The Bear Man | Mindspace

The Bear Man

As art is an integral part of Mindspace's heart & soul, each Mindspace location is a home not only for companies but for local artists to present their art. Arts@Mindspace will reveal the stories of the people who make this magic

Written by Noga Grinberg

10 months ago

Meet Foma (with a heart), the talented artist who drew the fantastic mural on a rooftop wall on the 6th floor in our Ahad Ha’am building. We presented Foma with some questions, here is what she answered.

Who are you and what do you do?

I work as an artist under the pseudonym Foma (with a heart). I work with various mediums such as drawings, paintings, street art, installations, objects, costumes, masks, and photography. I started making street art after graduating from Shenkar college (2007) where I studied fashion design. Since then my work was exhibited in galleries, art fairs and museums. I am currently working on a new street art project, pasteups of drawings organized in repeating patterns, inspired by the concept of unity in Hinduism and I am preparing for a group show in Gvirol gallery, opening May 19th.

 

How does your work fit in Mindspace?

I painted a mural on the rooftop of the building in Ahad ha’am. It’s a man wearing a bear hat, or a bear-man. For me it has to do with Shamanism and animism in general.

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What memorable responses have you had to your work?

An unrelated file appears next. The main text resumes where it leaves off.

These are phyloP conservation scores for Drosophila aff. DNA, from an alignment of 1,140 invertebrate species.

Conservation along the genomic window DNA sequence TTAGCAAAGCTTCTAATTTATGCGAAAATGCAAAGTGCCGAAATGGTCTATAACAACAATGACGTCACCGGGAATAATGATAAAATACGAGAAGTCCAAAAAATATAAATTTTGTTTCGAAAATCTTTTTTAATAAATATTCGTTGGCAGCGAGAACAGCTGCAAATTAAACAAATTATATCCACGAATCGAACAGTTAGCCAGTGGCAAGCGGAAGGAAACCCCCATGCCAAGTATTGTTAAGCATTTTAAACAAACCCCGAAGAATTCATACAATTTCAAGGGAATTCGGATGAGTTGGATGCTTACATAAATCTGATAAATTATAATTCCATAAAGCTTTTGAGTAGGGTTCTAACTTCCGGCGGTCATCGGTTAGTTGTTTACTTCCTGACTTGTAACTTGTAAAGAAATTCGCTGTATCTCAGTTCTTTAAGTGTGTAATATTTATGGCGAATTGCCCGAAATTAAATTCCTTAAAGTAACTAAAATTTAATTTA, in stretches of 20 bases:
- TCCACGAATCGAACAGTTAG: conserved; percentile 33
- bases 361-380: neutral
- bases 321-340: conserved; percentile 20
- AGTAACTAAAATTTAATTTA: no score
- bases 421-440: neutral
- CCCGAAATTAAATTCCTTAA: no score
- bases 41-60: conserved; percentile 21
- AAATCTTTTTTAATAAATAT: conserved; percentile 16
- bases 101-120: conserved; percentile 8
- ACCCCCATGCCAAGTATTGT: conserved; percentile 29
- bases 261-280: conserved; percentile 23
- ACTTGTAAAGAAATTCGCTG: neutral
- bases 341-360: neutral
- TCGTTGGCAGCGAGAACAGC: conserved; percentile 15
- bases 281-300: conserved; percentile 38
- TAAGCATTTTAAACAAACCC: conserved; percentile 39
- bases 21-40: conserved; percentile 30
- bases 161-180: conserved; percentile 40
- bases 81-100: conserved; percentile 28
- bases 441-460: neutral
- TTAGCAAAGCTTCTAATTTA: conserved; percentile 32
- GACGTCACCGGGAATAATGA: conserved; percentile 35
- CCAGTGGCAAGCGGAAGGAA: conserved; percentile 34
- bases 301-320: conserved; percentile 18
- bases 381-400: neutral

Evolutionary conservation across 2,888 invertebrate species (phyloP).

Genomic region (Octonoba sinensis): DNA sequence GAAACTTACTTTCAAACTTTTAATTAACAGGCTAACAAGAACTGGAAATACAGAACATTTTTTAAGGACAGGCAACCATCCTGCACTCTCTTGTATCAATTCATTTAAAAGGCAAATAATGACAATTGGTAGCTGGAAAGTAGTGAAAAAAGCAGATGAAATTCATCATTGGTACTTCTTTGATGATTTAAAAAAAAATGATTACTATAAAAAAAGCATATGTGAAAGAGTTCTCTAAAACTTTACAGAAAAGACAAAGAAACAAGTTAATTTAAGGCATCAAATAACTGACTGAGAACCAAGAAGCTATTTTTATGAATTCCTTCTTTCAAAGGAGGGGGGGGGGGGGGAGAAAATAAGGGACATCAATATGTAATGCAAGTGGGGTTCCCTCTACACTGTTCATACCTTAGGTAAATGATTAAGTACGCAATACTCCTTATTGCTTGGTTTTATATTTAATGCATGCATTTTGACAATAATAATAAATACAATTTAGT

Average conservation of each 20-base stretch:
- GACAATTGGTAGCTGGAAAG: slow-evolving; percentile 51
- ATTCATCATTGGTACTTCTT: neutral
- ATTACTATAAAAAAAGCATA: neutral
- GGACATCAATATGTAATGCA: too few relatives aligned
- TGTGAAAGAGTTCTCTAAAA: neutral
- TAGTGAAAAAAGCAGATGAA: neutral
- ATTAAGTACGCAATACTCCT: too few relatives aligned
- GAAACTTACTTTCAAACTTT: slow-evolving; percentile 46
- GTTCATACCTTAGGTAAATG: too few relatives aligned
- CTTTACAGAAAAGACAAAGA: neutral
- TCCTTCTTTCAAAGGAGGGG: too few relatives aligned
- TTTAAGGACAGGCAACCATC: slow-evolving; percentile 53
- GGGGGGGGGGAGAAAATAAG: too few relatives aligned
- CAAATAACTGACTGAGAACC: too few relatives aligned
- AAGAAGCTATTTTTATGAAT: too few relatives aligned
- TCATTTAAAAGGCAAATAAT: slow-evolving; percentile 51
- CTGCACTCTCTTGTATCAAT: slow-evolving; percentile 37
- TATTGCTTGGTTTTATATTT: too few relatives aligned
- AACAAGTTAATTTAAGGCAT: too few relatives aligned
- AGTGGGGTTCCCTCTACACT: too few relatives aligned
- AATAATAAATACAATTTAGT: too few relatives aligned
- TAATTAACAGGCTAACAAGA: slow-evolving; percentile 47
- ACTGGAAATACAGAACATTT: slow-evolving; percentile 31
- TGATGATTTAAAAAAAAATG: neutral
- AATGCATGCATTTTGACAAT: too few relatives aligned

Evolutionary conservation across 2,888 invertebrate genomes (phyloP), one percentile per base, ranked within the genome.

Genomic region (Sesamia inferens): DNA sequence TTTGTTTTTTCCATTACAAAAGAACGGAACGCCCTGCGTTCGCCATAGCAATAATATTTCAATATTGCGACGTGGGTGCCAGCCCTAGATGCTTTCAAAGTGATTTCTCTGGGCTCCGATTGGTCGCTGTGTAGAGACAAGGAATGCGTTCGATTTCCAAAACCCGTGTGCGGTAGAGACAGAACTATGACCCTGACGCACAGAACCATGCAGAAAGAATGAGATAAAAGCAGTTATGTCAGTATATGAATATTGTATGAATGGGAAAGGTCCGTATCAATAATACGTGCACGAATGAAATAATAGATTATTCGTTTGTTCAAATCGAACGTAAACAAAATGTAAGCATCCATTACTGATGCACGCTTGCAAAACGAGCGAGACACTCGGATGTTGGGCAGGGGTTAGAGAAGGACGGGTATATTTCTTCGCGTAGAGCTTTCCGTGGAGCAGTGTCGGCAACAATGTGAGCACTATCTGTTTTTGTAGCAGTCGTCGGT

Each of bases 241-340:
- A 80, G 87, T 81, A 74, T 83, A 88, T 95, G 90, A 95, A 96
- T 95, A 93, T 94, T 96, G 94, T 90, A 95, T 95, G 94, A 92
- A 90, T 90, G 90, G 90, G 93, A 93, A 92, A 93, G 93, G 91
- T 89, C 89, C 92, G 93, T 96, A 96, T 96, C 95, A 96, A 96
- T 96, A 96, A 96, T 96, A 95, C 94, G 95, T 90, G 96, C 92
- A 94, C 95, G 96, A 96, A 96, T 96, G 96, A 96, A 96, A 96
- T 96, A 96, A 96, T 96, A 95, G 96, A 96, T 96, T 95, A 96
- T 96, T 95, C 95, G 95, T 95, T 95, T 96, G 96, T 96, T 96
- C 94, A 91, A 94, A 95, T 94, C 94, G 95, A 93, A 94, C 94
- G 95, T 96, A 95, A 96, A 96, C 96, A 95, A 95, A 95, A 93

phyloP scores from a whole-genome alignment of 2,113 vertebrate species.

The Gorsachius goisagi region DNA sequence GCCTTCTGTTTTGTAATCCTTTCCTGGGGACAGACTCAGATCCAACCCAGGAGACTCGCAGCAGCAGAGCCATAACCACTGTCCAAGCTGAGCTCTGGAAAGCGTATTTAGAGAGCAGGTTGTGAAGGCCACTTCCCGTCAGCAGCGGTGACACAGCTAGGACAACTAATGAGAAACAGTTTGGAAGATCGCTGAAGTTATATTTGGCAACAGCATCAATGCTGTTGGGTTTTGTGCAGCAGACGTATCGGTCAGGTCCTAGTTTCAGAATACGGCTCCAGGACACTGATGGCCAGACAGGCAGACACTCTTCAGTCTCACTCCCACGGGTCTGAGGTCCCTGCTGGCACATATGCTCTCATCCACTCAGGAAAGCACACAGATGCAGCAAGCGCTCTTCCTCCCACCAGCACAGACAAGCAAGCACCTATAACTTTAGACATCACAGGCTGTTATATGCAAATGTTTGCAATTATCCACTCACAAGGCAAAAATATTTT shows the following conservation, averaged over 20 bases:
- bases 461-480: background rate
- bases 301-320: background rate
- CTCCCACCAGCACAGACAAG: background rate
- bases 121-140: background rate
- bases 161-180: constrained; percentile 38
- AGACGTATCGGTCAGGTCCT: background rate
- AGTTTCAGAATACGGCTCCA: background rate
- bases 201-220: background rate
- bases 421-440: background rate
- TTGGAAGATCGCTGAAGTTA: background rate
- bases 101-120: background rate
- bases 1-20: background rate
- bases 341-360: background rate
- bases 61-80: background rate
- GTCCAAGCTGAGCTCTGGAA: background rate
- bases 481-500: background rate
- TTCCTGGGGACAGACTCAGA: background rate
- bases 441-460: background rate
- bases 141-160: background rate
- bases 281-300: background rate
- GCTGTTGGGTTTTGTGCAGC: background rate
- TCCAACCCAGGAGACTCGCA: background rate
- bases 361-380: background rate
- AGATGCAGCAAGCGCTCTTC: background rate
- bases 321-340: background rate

As a street artist you don’t get to hear most of the things people say about your work. But a friend of mine overheard someone talking about one of my posters. It was a street art project about cat calling, I called it “The campaign against casual sexual harassment”. It was a photo of me wearing a white ski mask, with 20 quotes of strangers, phrases I heard on the street. The text ranged from: good morning and can I help you? to some very nasty offensive stuff. It reflected on the experience of being a girl in the public space of Tel-Aviv.

So my friend saw a woman on the street explaining to her kids what the poster is about. And that is the point when I realized how much impact street art can have on peoples lives and the importance of self expression in the public space.

What did you think would be easy until you tried it?

Being a grownup.

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What did you think would be difficult until you tried it?

Erasing FB app from my smart phone.

What inspires you?

I am fascinated by the perception of normal and abnormal in our culture. I like to look at specific practises and human interactions as case studies for social structures. My current work is inspired by eastern philosophy, modern paganism, naturalism, rituals and the primal common ground of human life that is reflected through them. By approaching subjects such as eastern philosophy and rituals I am not trying to promote religious ideas. I am interested in the simple principles at the base of connecting people beyond ethnic origin.

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What is your dream project?

A solo show in Palais de Tokyo.

what’s the worst critique you’ve ever gotten?

I think people are mostly nice, and don’t really say how they feel about your work in person. So there are no bad ones I can remember.

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what’s the best critique you’ve ever gotten?

People who tell me it made their day, or that it captured how they felt but couldn’t express.

How would you describe yourself in one sentence?

I like to do many different things all at once.

 

Artwork Photos by Noa Magger: http://noawed.com/